Do your own laundry. If you (generously) help a roommate with their laundry, wash your hands thoroughly afterwards. Remember, masks should be washed after each use and can be washed with your regular laundry. Use the warmest setting appropriate for the fabric in your load and regular detergent. Dry masks in a dryer on the highest heat or air dry in the sunshine. If you can’t wash your mask after each use, use a spray bottle of hydrogen peroxide to mist it and let it dry before reusing.

SHARED SPACES

Some complexes include shared spaces such as laundry facilities, stairwells, elevators, pools, workout spaces, game rooms, etc. Maintain 6 feet of distance between yourself and everyone that you do not live with. In areas that are small – like stairwells and elevators – consider going one at a time.

OUTDOOR SPACES

These are the best spots for hanging out with friends at a distance. Invest in a lawn chair. Wear a hat or bring a shade umbrella.

When Conflict Arises

Home should feel like a safe space, but there may still be times when a roommate’s behavior make you feel at risk.

Remember to start with agreements about behavior before problems arise. When conflict happens, the first step is still a conversation. Stay calm and..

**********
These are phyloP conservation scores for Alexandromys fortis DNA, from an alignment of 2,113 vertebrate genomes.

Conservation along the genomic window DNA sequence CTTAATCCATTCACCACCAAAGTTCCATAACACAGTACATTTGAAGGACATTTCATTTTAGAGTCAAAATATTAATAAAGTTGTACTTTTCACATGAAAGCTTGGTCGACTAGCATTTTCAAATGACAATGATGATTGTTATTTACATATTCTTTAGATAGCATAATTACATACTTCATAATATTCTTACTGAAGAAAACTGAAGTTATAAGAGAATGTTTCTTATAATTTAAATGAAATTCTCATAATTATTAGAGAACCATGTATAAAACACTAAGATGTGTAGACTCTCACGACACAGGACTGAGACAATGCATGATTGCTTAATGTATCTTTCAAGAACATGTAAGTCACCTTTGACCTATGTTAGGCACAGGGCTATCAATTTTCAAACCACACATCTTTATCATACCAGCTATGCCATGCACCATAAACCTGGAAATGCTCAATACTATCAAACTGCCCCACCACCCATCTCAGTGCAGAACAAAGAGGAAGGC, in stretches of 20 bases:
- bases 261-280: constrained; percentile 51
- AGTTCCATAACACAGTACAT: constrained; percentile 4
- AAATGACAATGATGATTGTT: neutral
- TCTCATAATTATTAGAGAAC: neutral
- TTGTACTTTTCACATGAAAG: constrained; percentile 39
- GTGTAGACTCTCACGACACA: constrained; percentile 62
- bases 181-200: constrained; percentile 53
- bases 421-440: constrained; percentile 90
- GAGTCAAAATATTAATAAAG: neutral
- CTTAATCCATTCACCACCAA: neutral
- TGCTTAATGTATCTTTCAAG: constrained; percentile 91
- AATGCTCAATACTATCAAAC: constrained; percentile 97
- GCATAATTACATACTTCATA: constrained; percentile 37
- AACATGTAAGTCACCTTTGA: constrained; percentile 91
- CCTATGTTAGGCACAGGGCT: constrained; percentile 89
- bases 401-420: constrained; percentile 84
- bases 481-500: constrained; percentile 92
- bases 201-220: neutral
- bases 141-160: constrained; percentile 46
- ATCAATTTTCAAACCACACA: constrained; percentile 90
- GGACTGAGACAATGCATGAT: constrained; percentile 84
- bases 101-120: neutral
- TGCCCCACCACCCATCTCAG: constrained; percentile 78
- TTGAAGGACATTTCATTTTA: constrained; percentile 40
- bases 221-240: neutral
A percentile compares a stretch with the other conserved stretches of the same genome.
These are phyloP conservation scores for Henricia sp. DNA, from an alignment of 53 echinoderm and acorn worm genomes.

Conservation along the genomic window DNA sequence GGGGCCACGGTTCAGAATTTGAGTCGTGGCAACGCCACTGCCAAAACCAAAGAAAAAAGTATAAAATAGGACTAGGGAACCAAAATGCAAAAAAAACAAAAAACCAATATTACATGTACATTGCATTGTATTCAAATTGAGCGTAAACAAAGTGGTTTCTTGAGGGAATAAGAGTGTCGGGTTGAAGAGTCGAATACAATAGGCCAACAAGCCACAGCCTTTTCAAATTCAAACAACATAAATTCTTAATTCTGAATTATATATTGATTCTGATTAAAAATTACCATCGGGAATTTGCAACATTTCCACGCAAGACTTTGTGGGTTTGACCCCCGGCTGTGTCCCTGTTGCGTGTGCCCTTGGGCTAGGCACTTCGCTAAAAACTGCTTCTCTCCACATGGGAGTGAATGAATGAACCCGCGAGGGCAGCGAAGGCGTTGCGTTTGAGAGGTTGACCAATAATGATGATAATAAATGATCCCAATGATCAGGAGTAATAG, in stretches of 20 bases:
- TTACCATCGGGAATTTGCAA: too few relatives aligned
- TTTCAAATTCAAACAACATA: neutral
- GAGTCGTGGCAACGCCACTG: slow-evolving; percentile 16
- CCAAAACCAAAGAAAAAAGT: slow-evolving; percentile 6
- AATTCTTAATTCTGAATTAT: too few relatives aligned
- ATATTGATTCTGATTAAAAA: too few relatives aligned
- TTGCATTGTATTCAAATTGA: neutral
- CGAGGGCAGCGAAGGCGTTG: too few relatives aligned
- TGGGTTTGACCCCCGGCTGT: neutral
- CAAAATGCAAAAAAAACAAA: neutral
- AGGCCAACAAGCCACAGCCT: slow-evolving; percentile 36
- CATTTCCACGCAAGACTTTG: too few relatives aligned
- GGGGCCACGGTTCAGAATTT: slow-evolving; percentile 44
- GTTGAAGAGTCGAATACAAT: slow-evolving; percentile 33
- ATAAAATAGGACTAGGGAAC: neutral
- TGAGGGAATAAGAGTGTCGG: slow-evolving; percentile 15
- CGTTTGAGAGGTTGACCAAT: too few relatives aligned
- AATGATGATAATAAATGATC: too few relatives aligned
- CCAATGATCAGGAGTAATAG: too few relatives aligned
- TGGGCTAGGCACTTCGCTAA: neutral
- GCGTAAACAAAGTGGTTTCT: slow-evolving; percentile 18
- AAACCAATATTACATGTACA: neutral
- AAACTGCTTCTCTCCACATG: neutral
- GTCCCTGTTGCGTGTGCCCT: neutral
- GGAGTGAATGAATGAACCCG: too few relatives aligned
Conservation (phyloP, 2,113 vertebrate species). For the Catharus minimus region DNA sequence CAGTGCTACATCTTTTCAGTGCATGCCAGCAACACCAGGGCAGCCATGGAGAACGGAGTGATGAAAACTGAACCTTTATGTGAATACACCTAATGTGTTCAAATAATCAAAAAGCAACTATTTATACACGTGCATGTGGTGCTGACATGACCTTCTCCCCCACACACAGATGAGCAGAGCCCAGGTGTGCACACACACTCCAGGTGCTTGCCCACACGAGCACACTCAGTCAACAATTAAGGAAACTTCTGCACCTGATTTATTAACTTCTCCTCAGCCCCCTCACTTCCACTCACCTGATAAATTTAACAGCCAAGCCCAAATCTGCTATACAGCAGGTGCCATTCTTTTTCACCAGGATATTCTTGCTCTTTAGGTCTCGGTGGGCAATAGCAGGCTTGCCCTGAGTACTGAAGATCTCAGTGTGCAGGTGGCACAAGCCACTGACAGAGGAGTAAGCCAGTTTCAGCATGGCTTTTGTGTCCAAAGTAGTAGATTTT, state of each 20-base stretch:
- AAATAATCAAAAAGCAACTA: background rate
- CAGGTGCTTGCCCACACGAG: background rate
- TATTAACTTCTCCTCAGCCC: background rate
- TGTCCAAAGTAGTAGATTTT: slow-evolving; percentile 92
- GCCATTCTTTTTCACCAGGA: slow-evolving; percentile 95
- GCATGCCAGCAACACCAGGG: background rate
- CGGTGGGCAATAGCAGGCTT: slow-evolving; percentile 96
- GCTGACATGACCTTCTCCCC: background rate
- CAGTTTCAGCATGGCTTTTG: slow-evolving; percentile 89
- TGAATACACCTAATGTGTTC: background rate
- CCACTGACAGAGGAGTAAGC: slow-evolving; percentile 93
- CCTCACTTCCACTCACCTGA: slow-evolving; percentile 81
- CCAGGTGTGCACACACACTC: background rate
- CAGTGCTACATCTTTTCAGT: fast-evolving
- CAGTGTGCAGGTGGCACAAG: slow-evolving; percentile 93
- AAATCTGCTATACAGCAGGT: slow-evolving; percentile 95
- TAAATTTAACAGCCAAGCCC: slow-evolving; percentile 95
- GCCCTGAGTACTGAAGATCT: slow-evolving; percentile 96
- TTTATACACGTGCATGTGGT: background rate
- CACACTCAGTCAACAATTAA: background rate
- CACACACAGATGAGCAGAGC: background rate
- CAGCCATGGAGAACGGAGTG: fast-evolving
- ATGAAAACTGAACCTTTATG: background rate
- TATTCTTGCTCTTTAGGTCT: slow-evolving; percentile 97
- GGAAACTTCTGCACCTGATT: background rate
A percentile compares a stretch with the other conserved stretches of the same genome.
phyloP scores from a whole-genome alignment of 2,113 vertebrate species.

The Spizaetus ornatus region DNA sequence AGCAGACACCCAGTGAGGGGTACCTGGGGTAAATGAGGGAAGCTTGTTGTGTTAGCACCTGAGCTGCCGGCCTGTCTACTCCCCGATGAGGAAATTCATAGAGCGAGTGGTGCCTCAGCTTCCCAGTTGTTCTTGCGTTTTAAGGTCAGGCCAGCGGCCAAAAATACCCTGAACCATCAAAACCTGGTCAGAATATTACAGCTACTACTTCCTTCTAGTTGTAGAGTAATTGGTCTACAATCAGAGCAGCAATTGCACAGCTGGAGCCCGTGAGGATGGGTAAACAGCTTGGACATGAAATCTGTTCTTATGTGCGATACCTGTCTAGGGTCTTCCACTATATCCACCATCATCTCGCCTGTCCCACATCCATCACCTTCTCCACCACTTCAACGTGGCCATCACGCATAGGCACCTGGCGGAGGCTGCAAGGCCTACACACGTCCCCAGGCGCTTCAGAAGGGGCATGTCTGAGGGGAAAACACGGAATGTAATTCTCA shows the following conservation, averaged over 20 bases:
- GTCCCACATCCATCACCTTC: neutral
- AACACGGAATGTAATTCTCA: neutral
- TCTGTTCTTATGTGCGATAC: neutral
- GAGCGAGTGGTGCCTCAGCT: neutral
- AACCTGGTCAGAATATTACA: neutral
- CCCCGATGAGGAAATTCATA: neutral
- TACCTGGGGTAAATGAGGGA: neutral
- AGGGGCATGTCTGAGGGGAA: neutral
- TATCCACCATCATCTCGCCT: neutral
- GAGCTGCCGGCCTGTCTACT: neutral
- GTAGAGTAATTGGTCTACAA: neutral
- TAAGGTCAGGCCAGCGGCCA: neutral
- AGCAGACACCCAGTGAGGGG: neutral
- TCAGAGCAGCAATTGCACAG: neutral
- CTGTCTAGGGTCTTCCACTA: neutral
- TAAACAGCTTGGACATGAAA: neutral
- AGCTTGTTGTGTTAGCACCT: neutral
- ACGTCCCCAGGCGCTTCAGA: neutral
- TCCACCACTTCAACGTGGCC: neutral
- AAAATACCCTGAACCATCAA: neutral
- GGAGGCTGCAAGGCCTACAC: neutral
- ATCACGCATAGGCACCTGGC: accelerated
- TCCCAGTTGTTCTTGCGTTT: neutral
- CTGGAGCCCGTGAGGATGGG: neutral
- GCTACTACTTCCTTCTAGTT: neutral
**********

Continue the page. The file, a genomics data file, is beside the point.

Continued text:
• Express specific observations about a situation or concern, not your judgments or evaluations. Ex. “I saw that you were hanging out with friends without masks and were closer than 6 feet from each other. We agreed that we wouldn’t do that during the pandemic.”
  • Disclosing your feelings about the situation or concern, i.e., genuine statements about your emotions and sensations, not your beliefs about what you think others have done to you. Ex. “I felt scared and exposed when I saw you.”
  • Identifying what you need or value. Ex. “I really value shared agreements about behavior – especially during a pandemic.”
  • Requesting specific actions that would start to meet your needs or support your values, not demanding character changes or making ultimatums. Ex. “Would you be willing to revisit our agreements together and update them as needed?”

If your conversation does not go well, you can consult with your RA (if living in a residence hall) or other supportive students or adults for guidance and support.

Ultimately you cannot control others’ behavior. If your roommate is not behaving in a way that you deem safe, take steps to help yourself by limiting contact as much as possible, avoiding shared spaces, wearing a mask and asking your roommate to wear a mask in shared spaces.

When someone in your home gets sick

Students should contact Campus Health if they experience symptoms of COVID-19 that cannot be attributed to other causes such as allergies. Campus Health can be reached through the healthyheels.unc.edu Patient Portal or by calling 919-966-2281.